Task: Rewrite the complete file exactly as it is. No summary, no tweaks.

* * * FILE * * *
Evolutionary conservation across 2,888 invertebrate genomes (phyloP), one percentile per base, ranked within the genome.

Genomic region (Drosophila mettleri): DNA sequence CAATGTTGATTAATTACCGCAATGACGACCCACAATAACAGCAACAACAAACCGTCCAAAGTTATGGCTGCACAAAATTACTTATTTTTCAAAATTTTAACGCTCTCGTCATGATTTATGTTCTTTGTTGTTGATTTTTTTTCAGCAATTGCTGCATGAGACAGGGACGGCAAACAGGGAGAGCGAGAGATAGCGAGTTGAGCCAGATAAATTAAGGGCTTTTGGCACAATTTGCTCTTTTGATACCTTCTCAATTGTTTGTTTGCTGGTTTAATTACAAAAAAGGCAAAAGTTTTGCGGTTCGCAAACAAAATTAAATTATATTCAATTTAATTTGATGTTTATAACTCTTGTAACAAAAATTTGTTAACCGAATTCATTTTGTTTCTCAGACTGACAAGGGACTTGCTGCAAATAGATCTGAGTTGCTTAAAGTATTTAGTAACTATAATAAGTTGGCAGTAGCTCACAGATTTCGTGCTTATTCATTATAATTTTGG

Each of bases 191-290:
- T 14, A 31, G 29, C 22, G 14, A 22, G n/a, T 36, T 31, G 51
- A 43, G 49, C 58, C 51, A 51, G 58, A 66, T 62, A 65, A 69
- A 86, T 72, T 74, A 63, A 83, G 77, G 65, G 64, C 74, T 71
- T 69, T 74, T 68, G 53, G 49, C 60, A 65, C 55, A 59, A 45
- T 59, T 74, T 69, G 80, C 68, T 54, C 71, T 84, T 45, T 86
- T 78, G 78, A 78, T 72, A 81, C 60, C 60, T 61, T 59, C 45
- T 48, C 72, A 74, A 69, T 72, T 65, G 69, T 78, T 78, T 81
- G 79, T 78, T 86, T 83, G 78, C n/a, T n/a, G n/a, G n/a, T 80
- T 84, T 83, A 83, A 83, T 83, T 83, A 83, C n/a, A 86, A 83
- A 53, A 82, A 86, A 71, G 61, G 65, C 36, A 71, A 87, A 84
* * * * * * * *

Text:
Evolutionary conservation across 2,888 invertebrate genomes (phyloP), one percentile per base, ranked within the genome.

Genomic region (Drosophila mettleri): DNA sequence CAATGTTGATTAATTACCGCAATGACGACCCACAATAACAGCAACAACAAACCGTCCAAAGTTATGGCTGCACAAAATTACTTATTTTTCAAAATTTTAACGCTCTCGTCATGATTTATGTTCTTTGTTGTTGATTTTTTTTCAGCAATTGCTGCATGAGACAGGGACGGCAAACAGGGAGAGCGAGAGATAGCGAGTTGAGCCAGATAAATTAAGGGCTTTTGGCACAATTTGCTCTTTTGATACCTTCTCAATTGTTTGTTTGCTGGTTTAATTACAAAAAAGGCAAAAGTTTTGCGGTTCGCAAACAAAATTAAATTATATTCAATTTAATTTGATGTTTATAACTCTTGTAACAAAAATTTGTTAACCGAATTCATTTTGTTTCTCAGACTGACAAGGGACTTGCTGCAAATAGATCTGAGTTGCTTAAAGTATTTAGTAACTATAATAAGTTGGCAGTAGCTCACAGATTTCGTGCTTATTCATTATAATTTTGG

Each of bases 191-290:
- T 14, A 31, G 29, C 22, G 14, A 22, G n/a, T 36, T 31, G 51
- A 43, G 49, C 58, C 51, A 51, G 58, A 66, T 62, A 65, A 69
- A 86, T 72, T 74, A 63, A 83, G 77, G 65, G 64, C 74, T 71
- T 69, T 74, T 68, G 53, G 49, C 60, A 65, C 55, A 59, A 45
- T 59, T 74, T 69, G 80, C 68, T 54, C 71, T 84, T 45, T 86
- T 78, G 78, A 78, T 72, A 81, C 60, C 60, T 61, T 59, C 45
- T 48, C 72, A 74, A 69, T 72, T 65, G 69, T 78, T 78, T 81
- G 79, T 78, T 86, T 83, G 78, C n/a, T n/a, G n/a, G n/a, T 80
- T 84, T 83, A 83, A 83, T 83, T 83, A 83, C n/a, A 86, A 83
- A 53, A 82, A 86, A 71, G 61, G 65, C 36, A 71, A 87, A 84